Google Android is capturing a larger and larger market share and has Apple nervous.  This raises the question: Has the iPhone lost its momentum with developers and peaked with users?

Many people are obviously upset with the cozy AT&T relationship and lack of transparency about coverage and ways to improve it.  Dropped calls, dead zones and data congestion has frustrated just about every iPhone user.  Android is available on many US carriers and not just limited to one carrier (AT&T) unlike Apple.

Market research firm NPD showed that Android phones had outsold iPhones in the first quarter of 2010. Google's operating system accounted for 28 percent of U.S. smartphone sales, versus 21 percent for the iPhone OS. RIM retained the lead, however: BlackBerry phones captured 36 percent of the market.

Developers may be switching to Android which is another reason it may be losing its edge. The iPhone's appeal is typically attributed to the thousands of applications available in the App Store. However, Apple's controlling nature has frustrated developers. Its inconsistent App Store rules mean that applications can be rejected for all manner of reasons, creating a strong disincentive to develop on the platform.

Google entered the mobile software market late with its Android offering but is light years ahead with its advertising platform. Google’s initial efforts were a pale imitation of the iPhone OS, a clunky user experience on sub-par handsets.  However, it has stepped up a number of efforts to compete and most importantly a sustainable revenue model for developers.  Advertising!

Read more from Pete Cashmore's CNN Column.

Studies are inconclusive about the effect of radiation from cell phones. Tawkon shows you when you're OK to talk on and how to minimize your exposure to mobile phone radiation just when you need to. Tawkon is the only application that recognizes when radiation exposure has increased, alerts you when radiation levels cross a predefined threshold, and provides simple, non-intrusive suggestions to reduce exposure to radiation. Suggestions are based on your real time environment and usage factors.


Tawkon  achieves this with our RRI™ (Real-time Radiation Indication) patent-pending technology. RRI collects and analyzes your phone's dynamic SAR (Specific Absorption Rate) levels, network coverage, location, environmental conditions and phone usage at any given moment. RRI leverages unique smart phones capabilities such as GPS, accelerometer, proximity sensors and more to help minimize radiation exposure during mobile phone usage.  Request a download here.

Mobile phones allow communication from any location via a network of base stations (cellular antennas). Information is transmitted from the mobile phone to the base station and vice versa via high-frequency electromagnetic fields.  Radiation intensity is greatest close to its source (the mobile phone's antenna) and decreases sharply with distance from the phone.  The intensity of cellular (non-ionizing) radiation exposure during a call depends on various factors:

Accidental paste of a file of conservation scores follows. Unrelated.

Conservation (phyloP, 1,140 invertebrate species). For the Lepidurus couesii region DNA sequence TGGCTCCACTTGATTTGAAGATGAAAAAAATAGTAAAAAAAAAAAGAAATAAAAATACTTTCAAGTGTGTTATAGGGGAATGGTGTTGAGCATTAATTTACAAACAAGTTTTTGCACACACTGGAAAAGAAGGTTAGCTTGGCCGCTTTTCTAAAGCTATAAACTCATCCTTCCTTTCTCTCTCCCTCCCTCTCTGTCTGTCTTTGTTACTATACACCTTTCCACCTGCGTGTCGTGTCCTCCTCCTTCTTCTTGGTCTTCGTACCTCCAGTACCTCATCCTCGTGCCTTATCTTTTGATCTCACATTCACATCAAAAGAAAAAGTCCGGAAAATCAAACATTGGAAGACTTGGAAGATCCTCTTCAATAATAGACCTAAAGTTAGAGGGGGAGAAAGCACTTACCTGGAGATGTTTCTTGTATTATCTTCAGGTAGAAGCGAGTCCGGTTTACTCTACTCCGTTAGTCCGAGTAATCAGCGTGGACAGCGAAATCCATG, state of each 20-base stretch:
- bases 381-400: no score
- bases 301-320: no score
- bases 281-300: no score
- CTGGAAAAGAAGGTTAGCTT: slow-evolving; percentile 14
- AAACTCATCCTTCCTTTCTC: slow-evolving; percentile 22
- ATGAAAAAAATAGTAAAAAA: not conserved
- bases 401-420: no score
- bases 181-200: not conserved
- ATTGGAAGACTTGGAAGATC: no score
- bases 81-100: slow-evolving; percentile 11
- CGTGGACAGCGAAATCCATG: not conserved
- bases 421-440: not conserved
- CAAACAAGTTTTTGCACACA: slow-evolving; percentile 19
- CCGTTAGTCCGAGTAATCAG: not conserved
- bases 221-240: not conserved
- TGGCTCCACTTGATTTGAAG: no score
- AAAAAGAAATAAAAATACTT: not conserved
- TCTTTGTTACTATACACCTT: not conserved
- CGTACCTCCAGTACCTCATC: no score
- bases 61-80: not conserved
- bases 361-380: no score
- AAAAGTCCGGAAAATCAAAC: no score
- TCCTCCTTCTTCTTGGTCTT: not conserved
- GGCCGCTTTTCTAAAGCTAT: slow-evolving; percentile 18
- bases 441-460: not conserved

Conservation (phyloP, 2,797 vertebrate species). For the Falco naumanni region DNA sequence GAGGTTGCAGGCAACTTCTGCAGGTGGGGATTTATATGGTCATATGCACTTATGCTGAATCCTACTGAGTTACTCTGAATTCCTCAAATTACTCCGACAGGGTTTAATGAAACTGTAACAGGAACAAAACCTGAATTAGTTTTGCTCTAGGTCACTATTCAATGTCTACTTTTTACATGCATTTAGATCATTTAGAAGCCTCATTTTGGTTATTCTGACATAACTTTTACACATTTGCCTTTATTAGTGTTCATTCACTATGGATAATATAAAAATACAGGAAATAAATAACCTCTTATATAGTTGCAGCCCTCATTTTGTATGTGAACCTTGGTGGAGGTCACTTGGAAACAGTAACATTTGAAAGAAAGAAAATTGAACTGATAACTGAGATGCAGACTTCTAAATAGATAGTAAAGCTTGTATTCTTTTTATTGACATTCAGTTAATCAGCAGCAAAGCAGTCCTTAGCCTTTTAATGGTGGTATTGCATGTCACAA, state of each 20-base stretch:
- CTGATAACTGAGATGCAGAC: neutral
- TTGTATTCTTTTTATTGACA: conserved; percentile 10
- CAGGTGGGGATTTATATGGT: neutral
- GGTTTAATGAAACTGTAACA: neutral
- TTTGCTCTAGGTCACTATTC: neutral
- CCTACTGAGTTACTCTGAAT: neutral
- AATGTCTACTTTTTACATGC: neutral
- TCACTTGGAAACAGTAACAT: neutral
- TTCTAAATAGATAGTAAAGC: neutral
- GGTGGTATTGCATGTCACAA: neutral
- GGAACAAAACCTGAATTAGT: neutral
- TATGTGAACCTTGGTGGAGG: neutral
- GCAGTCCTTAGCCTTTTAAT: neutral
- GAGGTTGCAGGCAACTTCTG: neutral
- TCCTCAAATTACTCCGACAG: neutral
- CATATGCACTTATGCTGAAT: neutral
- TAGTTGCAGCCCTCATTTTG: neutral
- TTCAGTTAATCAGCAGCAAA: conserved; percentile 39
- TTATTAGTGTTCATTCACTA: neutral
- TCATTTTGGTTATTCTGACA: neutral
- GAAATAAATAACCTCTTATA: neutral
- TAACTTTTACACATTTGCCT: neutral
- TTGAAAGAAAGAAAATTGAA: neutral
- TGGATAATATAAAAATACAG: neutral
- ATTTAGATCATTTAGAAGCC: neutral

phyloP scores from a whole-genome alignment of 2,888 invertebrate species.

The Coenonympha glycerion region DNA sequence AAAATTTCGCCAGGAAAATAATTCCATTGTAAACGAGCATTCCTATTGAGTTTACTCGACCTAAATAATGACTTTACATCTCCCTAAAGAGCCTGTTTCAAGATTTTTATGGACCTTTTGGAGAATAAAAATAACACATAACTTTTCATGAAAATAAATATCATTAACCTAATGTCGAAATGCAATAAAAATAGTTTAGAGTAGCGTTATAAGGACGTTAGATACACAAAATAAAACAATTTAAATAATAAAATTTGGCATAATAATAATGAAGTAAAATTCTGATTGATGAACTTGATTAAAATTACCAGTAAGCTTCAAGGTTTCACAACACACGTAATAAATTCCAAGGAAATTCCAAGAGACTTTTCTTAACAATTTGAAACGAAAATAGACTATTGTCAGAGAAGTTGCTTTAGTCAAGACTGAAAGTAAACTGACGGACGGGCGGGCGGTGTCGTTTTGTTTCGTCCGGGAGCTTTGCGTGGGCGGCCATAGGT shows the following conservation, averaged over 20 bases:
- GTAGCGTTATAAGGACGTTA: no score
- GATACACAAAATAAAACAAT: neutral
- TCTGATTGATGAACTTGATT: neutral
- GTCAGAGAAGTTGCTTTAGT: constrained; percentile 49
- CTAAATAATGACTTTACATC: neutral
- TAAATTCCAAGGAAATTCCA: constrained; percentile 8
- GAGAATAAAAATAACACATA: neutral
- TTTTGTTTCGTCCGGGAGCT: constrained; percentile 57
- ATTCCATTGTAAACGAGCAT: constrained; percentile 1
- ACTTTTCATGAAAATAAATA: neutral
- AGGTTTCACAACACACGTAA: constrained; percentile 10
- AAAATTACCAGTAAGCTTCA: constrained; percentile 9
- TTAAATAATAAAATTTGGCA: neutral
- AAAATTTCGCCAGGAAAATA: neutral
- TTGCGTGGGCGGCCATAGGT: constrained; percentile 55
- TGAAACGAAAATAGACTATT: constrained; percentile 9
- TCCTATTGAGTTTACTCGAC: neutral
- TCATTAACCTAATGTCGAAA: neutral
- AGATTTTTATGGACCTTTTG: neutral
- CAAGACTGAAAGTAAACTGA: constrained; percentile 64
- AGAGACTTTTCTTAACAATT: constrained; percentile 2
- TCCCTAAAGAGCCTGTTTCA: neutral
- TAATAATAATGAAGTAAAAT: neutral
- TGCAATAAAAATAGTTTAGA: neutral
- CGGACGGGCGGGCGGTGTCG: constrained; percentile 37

A mobile phone emits less radiation when connection quality is good than when it is poor.
  • Connection quality is, for example, better outdoors than in a building or areas with connectivity interferences (basement, elevator, car, etc)
  • Connectivity improves with proximity to a cellular base station
  • Connectivity can be reduced by phone usage such as antenna orientation (if the phone is held vertically or horizontally), travel speed, etc
The proportion of radiation absorbed by the human body when making a call varies according to:
  • The model of mobile phone, conveyed by the Specific Absorption Rate (SAR). Maximum SAR levels are set by governmental regulating agencies in many countries (e.g. the FCC in the US)
  • The antenna’s proximity from the body
App screen shot

There is a lot of “name pollution” in the wireless market, making it difficult to draw the line between picocell and femtocell. However, Public Wireless has invented a new economical approach leveraging their experience in outdoor wireless to reduce back-haul costs for small cell sites.   Public Wireless is a new US company pioneering the use of Ubiquisys femtocells  – providing coverage and capacity where cell towers wouldn’t otherwise be viable.

This approach gives them at least as great as a macrocell, but much cheaper in backhaul terms. This is because it uses virtually any available IP transport layer (DSL/Cable/Fiber/Microwave) over existing fiber, coaxial or copper wires, rather than needing a newly constructed and/or dedicated connection to each and every site, such as with outdoor DAS installations.

There are three classes of these small cellsites which our products address:

1. Coverage, in areas where it’s not been possible to get zoning permission or planning permission to erect a cell tower from the local authority. They install a site unobtrusively within a short period of time that doesn’t require the same levels of special permission.

2. Macro Sector Off-load, in areas where there are hotspots of data congestion in a large cell area that adversely affect the rest of the coverage area. An example would be a student dormitory, which can be offloaded to a local hotspot. This allows the students much better throughput and the macro cell users get better service.